As usual, at five o’clock that morning reveille was sounded by the blows of a hammer on a length of rail hanging up near the staff quarters. The intermittent sound barely penetrated the window-panes on which the frost lay two fingers thick, and they ended almost as soon as they’d begun. It was cold outside, and the camp-guard was reluctant to go on beating out the reveille for long.
The clanging ceased, but everything outside still looked like the middle of the night when Ivan Denisovich Shukhov got up to go to the bucket. It was pitch dark except for the yellow light cast on the window by three lamps – two in the outer zone, and one inside the camp itself.
One Day in the Life of Ivan Denisovich, by Aleksandr Solzhenitsyn
The above passage begins a novella that won the 1970 Nobel Prize for Literature. The book is exactly what its title suggests: it recounts just one day in the life of Ivan Denisovich. It doesn’t recount anything more or less than that small fragment of time for a man whose life is of very little consequence to those around him in his work camp. By writing about the experience of the Gulag prisoners in Russia at the time, Solzhenitsyn created a story that elevates that experience by opening it up to the consideration and sympathy of its readers.
In doing so, Ivan’s patterns of using the toilet bucket, and of trying to keep his toes warm, and of his weariness and resignation enter into our contemplation and we find ourselves moved by them. The tone of the book is permeated by a sense of Ivan’s invisibility within his lived context, and the story thus flags the invisibility of the people that Solzhenitsyn uses this story to represent.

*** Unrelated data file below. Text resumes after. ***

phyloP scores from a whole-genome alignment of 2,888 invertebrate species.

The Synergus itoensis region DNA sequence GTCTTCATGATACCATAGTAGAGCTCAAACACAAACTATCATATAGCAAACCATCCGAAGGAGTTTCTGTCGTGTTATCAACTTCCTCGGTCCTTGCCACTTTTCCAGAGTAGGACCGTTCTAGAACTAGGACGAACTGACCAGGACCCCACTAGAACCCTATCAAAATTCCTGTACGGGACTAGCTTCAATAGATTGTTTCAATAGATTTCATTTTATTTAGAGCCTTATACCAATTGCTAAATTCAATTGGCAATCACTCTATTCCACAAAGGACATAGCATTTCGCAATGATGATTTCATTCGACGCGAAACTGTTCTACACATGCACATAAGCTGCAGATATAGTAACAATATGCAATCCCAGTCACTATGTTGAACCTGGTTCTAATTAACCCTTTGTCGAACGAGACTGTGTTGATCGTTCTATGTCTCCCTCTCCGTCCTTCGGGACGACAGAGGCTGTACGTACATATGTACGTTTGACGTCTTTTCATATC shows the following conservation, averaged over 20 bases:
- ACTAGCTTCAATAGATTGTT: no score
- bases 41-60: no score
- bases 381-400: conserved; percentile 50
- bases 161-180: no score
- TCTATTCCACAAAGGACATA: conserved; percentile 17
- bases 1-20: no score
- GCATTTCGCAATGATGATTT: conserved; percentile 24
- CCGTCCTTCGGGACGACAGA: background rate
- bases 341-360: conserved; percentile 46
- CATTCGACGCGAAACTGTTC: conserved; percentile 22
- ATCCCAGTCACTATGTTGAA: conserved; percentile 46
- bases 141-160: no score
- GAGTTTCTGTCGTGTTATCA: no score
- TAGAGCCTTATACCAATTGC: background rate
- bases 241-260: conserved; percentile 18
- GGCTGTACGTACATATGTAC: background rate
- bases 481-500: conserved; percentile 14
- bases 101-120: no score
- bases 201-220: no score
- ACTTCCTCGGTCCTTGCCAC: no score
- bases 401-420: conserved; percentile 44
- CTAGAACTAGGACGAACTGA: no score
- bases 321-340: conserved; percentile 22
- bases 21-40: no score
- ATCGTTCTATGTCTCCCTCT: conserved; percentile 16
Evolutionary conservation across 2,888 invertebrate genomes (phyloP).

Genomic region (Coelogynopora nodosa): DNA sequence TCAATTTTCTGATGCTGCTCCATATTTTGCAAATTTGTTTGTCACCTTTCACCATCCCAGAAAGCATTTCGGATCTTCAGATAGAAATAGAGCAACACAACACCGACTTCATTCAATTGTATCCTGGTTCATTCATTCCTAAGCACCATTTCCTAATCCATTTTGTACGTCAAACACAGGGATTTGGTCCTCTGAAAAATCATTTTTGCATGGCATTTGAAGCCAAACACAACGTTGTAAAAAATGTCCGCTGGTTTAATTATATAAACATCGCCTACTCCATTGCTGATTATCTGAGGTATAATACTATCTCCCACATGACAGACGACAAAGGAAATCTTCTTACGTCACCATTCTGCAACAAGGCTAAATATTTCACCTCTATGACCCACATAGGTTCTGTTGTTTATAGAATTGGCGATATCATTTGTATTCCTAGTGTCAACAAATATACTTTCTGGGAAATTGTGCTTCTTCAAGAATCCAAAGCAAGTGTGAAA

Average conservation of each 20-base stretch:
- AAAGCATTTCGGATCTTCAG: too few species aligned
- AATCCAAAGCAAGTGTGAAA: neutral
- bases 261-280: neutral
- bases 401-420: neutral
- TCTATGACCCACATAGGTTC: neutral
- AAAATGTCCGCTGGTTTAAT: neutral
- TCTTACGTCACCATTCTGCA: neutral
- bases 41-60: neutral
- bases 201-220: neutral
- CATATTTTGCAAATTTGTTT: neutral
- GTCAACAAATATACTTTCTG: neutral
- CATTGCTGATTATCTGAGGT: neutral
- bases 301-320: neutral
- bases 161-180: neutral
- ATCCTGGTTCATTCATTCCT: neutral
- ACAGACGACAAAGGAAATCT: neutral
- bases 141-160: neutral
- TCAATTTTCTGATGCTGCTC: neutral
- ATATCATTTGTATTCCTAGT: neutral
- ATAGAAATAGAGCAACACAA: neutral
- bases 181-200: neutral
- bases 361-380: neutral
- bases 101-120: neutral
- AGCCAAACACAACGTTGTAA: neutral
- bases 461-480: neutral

What if someone wrote about you?
What would they see about how it feels to live your life? What if your routines, your sufferings, your patterns were noticed and elevated in this way?
What if you began to notice your own life with this degree of care?
What if you began to notice these things about others, and let it matter to you? If you really actually took stock without judgement, and entered as fully as possible into the experiences of other beings?
Your life would, far more often, become poetry. You would see more of the beauty of life: the beauty of melancholy, and intimacy, and solitude, and the millions of tiny things happening around you. The gardens, and the tastes, and the sounds of the rain on your roof. The act of sweeping your kitchen floor, of peeling vegetables, of tending the soil, of tidying up your desk, of tucking your child in at night, of listening to your coworker share their joy about their achievements or their weekend.
So stop, just for thirty seconds and breathe. Just stay here in this moment that you are living right now. Stay a while, and keep yourself company. Take note of your story.